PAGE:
Core Competencies and Education for a Career in Cataloging Interest Group

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Using Core Competencies in course design and assessment 

Mar 18, 2024 08:30 AM

Presenters: Juliya Borie, Cataloguing Librarian, University of Toronto Libraries; Elisa Sze, Metadata Librarian, University of Toronto Libraries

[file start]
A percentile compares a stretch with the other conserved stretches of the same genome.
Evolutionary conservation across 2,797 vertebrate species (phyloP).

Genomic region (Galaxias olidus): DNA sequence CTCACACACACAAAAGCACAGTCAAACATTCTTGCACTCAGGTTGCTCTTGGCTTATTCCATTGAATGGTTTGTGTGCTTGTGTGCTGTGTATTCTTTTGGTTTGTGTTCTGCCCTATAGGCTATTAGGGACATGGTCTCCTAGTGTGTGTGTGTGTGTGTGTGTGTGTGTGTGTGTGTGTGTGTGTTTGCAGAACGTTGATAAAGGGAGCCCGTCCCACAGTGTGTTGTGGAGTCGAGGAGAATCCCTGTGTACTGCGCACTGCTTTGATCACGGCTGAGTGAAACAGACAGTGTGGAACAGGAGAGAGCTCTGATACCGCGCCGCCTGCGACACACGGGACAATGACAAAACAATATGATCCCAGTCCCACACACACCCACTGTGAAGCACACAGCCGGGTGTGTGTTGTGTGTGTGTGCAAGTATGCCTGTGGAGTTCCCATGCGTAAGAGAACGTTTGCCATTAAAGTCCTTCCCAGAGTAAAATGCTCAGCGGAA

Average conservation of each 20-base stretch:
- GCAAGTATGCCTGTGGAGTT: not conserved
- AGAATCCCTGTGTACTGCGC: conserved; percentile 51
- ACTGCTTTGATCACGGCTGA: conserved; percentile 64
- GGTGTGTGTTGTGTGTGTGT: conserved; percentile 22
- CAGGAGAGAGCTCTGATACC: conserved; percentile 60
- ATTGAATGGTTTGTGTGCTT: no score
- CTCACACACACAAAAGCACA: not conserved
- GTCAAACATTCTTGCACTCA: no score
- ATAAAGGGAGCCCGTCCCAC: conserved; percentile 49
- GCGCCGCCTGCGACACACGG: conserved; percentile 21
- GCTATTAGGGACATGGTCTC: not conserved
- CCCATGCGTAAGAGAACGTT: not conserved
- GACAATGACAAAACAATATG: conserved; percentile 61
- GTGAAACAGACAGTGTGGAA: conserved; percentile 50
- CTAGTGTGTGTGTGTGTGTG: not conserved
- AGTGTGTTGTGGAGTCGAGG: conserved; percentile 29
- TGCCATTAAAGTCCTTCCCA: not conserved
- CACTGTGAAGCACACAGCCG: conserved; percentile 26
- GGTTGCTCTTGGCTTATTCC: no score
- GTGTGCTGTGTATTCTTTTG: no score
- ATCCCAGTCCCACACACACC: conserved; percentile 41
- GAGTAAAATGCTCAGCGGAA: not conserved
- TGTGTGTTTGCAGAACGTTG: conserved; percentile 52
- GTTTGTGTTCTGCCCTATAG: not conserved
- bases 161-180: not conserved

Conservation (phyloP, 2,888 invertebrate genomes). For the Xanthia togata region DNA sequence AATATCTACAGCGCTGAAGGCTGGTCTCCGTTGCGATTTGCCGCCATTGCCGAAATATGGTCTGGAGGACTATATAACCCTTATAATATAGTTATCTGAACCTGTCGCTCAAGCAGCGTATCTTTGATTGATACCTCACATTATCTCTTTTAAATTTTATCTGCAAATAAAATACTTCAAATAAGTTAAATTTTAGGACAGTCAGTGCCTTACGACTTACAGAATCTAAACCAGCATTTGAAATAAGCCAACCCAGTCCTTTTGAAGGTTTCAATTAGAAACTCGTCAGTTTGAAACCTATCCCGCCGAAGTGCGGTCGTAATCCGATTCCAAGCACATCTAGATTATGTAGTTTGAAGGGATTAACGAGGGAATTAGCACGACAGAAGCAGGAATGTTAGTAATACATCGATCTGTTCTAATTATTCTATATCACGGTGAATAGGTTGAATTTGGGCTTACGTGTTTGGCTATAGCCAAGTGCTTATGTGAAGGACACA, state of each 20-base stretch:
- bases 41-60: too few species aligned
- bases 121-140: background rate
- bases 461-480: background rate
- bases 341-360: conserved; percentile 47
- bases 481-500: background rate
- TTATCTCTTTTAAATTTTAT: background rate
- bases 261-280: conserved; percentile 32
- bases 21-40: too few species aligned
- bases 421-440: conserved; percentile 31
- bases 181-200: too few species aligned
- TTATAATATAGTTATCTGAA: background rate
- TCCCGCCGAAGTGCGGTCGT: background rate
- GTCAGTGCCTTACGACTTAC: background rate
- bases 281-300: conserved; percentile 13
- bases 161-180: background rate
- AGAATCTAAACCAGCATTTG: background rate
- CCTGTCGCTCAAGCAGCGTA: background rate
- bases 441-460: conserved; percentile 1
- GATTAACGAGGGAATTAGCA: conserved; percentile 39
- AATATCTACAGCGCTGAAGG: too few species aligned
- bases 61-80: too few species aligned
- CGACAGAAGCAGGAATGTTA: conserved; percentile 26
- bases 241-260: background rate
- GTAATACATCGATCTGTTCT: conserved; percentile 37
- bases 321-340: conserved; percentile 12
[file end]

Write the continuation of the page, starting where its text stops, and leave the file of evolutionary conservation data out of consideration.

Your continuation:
Elisa Sze and Juliya Borie are practitioner-educators who co-teach a cataloguing course at the University of Toronto’s Faculty of Information (iSchool) as part of its ALA-accredited Master of Information (MI) program. The course is an LIS elective that attracts diverse students from multiple MI concentrations including LIS, archives and records management, information systems, and UX design. This talk begins with the instructors’ rationale for exposing students to the ALA Core Competencies for Cataloging and Metadata Professional Librarians and the ALA-CFLA-CILIP-endorsed Cataloguing Code of Ethics from Day 1 of their Winter 2023 course, and the lessons that have been applied to the Winter 2024 course. The panelists will discuss how the Core Competencies and Code of Ethics documents informed course syllabus development—for instance, ensuring that students learned about and interacted with at least one example from each “category” of standards presented in the Core Competencies: data content standard (RDA), data structure standard (MARC), data value encoding schemes (LCSH, LCC), and data exchange standards (MARC again, though we also briefly refer to RDF triples in the context of linked data). Students engaged with the standards through graded assessments (quizzes, assignments, take-home exam) as well as ungraded ones (in-class activities). To vary the learning opportunities, the instructors also referred students to professional development activities outside of the classroom setting, organizing an optional tour of the central library system’s Metadata Services Department, inviting practitioners to give guest presentations, and encouraging students to attend the workshops offered by the iSchool that complement the course. With a growing interest in AI in the LIS field, the Winter 2024 course will also see students invited to attend a University of Toronto Libraries Cataloguing & Metadata Committee event on the potential for AI to support metadata and cataloguing; this event will introduce students to practitioners and managers, and allow students to observe the importance of developing strong “soft” skills to succeed in the LIS profession. Based on the popularity of last year’s guest panel, we will continue to invite guests to the Winter 2024 course—this time with a focus on international committee work. We recognize that not all students in the course will become cataloguers or work with metadata, but we aim for them to come away with respect for all that goes into this type of specialization, including an appreciation for big picture thinking. The core competencies document provides a “bird’s eye view” for students as they make their career decisions, while offering them a concrete checklist of skills to build over time. Anecdotally we know of students who have referred back to the document in their preparation for job applications and interviews.

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